The story begins on the eve of 9/11, with the narrator's haunting description of the airplane attack on the Twin Towers as seen on TV while he is on holiday in Central Asia. Subsequent chapters shift backwards and forwards in time, but two main themes emerge: the rise of the Islamic Movement of Uzbekistan under the charismatic but reclusive leadership of Tahir Yuldash and Juma Namangani; and the main character, poet Belgi's movement from the outer edge of the circle, from the mountains of Osh, into the inner sanctum of al-Qaeda, and ultimately to a meeting with Sheikh bin Laden himself. His journey begins with a search for a Sufi spiritual master and ends in guerrilla warfare, and it is this tension between a transcendental and a violent response to oppression, between the book and the bomb, that gives the novel its specific poignancy. Along the way, Ismailov provides wonderfully vivid accounts of historical events (as witnessed by Belgi) such as the siege of Kunduz, the breakout from Shebergan prison - a kind of Afghan Guantanamo - and the insurgency in the Ferghana Valley.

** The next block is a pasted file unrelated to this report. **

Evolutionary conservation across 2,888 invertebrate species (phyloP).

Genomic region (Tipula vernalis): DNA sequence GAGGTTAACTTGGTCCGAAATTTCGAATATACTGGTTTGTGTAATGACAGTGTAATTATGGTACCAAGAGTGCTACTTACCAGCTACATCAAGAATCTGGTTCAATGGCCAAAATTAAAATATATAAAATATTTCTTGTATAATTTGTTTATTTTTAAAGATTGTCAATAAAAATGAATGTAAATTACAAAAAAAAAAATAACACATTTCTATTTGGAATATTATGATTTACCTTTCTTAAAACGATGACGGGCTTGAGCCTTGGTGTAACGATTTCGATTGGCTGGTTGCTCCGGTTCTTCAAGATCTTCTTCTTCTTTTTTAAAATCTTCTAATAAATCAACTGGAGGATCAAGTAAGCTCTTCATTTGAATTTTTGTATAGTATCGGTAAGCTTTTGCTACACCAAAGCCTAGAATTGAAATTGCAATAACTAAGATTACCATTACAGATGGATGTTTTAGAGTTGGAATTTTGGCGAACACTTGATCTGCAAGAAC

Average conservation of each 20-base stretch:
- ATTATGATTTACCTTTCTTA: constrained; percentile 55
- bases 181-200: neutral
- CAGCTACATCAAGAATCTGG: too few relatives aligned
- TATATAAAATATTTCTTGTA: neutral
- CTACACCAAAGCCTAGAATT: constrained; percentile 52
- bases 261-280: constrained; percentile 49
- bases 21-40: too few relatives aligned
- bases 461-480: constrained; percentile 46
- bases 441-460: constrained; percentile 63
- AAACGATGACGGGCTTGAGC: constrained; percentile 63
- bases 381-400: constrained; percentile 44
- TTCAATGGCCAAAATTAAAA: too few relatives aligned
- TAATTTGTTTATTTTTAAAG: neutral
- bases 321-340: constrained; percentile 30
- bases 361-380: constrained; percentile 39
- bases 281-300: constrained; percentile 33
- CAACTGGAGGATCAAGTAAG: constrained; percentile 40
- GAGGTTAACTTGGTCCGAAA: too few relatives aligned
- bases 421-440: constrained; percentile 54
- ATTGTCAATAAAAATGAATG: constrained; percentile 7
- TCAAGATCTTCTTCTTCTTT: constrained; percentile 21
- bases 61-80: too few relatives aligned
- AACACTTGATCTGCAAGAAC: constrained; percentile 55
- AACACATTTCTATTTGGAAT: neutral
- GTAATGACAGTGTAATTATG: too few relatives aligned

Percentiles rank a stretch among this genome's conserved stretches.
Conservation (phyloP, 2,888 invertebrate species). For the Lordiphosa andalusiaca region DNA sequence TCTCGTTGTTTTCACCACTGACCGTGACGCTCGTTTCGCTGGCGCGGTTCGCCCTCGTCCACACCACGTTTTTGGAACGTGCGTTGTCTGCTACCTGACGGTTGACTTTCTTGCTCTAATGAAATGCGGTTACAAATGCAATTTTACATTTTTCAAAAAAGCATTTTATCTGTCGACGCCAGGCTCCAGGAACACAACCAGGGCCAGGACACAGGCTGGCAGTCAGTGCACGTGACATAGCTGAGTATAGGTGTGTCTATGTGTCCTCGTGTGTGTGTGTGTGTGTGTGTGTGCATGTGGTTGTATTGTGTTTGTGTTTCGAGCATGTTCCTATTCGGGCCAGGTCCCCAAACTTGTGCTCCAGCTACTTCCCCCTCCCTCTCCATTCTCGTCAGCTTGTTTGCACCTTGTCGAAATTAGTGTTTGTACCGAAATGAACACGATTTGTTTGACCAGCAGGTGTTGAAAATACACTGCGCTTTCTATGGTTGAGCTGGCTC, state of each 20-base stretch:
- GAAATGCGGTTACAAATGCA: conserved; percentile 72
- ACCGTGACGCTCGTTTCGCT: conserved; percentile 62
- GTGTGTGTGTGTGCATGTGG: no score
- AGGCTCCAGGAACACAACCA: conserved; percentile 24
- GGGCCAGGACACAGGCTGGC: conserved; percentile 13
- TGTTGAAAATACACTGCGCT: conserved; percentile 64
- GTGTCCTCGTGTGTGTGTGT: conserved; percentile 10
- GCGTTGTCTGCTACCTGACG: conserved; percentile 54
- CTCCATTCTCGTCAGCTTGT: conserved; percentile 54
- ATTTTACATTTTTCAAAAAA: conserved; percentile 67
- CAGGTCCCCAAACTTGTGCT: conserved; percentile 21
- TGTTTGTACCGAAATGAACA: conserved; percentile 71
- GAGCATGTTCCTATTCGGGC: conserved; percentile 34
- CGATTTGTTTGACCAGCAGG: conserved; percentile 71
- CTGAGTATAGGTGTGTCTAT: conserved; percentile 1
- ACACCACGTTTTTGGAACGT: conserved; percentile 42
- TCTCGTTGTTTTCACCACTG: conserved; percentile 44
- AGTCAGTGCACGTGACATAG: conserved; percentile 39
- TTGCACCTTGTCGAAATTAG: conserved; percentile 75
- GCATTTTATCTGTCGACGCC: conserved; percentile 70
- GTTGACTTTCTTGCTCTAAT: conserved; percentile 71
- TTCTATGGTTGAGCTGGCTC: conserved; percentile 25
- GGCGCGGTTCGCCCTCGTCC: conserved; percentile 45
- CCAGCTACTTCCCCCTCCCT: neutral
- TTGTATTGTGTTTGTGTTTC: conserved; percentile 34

A Poet and Bin-Laden
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